Eating Your Way Through a Dutch Winter
There is no better way to survive the cold winter in the Netherlands than by stuffing yourself with seasonal sweets and beverages. The Dutch have mastered the art of spiced cookies and warm mulled-wine. Here are a few treats you should look out for this winter!
From late October to December, every Albert Heijn store in the Netherlands will have an entire aisle full of Sinterklaas treats. In anticipation of the official gift exchange on 5 December, eating Sinterklaas treats is an integral part of the celebration. In fact, the custom of giving speculaas (spiced) cookies in the shape of a saint, is one that dates back centuries! Whether it be pepernoten (mini ginger cookies), chocolate letters, tai tai (chewy aniseed biscuits) or schuimpjes (sugar sweets), eating sweets is the best part of celebrating Sinterklaas.
So don't forget to stop by your local Albert Heijn and grab a bag of chocolate-covered pepernoten this winter! If you're feeling adventurous, you can also check out the Pepernoten Fabriek stores located in most large cities. In these specialty stores, you can try exotic varieties of pepernoten, including pina-colada and cappuccino! These treats are available even after Sinterklaas in the stores, with a lot of discount!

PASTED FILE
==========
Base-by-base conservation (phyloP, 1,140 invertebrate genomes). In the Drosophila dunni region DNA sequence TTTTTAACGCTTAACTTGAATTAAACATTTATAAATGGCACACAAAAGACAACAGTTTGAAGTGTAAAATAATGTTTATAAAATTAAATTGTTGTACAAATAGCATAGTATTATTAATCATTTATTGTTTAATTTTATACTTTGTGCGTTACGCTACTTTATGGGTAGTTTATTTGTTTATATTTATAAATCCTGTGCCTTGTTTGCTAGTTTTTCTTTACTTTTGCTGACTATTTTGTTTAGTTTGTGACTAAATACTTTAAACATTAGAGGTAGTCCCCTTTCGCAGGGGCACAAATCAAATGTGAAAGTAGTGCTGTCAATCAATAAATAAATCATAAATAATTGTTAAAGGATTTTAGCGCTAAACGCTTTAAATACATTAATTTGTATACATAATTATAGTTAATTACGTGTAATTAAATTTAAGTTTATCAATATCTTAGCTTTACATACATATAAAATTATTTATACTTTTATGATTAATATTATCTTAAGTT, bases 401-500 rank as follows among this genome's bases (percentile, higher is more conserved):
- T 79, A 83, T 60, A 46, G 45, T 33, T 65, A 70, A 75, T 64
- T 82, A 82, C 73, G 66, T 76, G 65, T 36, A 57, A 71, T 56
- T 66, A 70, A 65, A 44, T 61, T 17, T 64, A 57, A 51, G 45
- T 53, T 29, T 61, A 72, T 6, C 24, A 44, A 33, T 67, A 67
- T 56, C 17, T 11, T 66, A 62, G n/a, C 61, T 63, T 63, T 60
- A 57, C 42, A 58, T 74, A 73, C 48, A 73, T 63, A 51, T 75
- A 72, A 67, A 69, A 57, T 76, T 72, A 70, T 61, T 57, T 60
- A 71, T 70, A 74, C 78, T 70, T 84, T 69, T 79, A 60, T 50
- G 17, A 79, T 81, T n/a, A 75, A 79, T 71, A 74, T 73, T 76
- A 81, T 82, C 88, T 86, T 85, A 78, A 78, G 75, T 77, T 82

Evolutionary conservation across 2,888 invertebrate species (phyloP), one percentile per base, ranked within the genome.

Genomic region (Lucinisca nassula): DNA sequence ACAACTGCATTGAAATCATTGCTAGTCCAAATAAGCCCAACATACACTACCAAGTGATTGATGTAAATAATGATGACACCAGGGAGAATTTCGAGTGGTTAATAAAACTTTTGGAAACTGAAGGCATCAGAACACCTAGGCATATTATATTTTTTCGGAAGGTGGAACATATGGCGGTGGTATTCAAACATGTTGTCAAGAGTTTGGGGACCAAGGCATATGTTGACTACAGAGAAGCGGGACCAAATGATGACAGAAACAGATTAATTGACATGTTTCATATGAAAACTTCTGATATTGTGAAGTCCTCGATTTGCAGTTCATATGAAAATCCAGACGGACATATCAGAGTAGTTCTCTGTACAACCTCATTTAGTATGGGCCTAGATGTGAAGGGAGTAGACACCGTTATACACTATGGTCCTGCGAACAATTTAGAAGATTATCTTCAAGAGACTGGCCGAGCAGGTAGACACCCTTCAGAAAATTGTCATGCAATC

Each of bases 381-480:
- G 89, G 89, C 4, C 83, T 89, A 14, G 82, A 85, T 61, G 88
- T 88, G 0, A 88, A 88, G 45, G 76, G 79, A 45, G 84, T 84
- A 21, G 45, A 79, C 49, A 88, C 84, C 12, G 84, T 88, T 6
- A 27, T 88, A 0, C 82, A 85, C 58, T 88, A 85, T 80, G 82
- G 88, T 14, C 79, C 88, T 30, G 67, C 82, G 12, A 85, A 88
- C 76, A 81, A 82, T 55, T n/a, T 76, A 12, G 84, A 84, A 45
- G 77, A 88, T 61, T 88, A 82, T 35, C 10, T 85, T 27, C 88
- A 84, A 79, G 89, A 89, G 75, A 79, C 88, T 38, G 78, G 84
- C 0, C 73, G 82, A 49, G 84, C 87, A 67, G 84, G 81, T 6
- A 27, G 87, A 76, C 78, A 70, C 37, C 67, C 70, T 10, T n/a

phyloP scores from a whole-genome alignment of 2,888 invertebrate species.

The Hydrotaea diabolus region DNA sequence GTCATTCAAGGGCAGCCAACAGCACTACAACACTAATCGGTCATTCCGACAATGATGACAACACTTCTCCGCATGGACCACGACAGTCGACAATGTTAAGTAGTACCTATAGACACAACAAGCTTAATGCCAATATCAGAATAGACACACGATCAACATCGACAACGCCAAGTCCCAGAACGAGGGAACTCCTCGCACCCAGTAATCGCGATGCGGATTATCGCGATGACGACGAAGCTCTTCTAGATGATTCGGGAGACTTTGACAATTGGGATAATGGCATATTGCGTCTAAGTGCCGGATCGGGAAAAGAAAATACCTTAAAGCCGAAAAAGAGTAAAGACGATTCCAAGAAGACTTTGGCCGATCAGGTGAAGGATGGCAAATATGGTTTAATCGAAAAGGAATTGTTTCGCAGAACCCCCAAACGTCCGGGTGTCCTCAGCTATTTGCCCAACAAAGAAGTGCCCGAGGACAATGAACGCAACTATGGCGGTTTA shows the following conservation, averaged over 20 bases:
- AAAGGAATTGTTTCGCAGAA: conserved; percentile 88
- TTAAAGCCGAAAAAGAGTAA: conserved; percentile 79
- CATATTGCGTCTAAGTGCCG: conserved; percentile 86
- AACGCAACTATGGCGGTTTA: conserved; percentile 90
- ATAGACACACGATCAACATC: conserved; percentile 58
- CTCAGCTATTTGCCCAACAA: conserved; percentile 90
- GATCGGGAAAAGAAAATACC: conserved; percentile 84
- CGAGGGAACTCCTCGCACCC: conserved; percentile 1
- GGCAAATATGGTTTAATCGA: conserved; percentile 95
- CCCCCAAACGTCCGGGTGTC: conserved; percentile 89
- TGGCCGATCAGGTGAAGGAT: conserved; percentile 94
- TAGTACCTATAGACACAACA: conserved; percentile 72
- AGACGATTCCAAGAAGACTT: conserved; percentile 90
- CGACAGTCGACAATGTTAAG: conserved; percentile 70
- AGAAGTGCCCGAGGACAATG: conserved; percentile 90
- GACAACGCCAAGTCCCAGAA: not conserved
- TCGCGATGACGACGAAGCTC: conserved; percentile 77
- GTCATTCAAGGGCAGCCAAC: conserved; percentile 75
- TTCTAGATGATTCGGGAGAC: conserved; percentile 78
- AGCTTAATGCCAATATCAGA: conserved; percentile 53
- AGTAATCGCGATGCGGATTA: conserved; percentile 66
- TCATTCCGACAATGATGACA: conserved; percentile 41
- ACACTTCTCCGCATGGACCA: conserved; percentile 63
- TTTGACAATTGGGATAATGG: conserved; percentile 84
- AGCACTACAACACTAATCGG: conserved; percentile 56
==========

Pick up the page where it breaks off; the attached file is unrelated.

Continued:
Eating your way through a Dutch Christmas can never go wrong with a banketstaaf (pastry log filled with sweet almond paste) or a kerststol (fruity bread loaf). On the morning of the 25th of December, most Dutch families wake up to a delicious family breakfast that unfailingly includes a kerstol with butter. You can buy these bread loafs at every Albert Heijn in the country. But make sure to buy them on time, as they do have a tendency to run out the closer you get to Christmas.
Along with these sweet delicacies, you can also try out some Glühwein. Unlike other European variants of this drink, Dutch Glühwein is more peppery and includes traditional spices such as anise, nutmeg and cinnamon. Available in most pubs and Christmas markets, a glass of Glühwein is the perfect way to warm yourself up and get into the Christmas vibe.
You may have already noticed the many oliebollen stands spread throughout every Dutch city. Literally translated to "oil balls," these traditional donuts are amazing when eaten warm and coated with powdered sugar. If you're looking for a fun family activity over Christmas, you can also try to make your own oliebollen at home! Although it may be quite messy, the actual process of making them is not as arduous.
More Food? No Problem
These are some of my favorite Dutch winter treats...but there are many more! Along with having mastered the art of spiced cookies, the Dutch also pride themselves in their traditional erwtensoep (pea soup) and stamppot (mashed potato mixed with veggies). These savory dishes are tasty and filling, the perfect combination to warm you up on a cold winter day.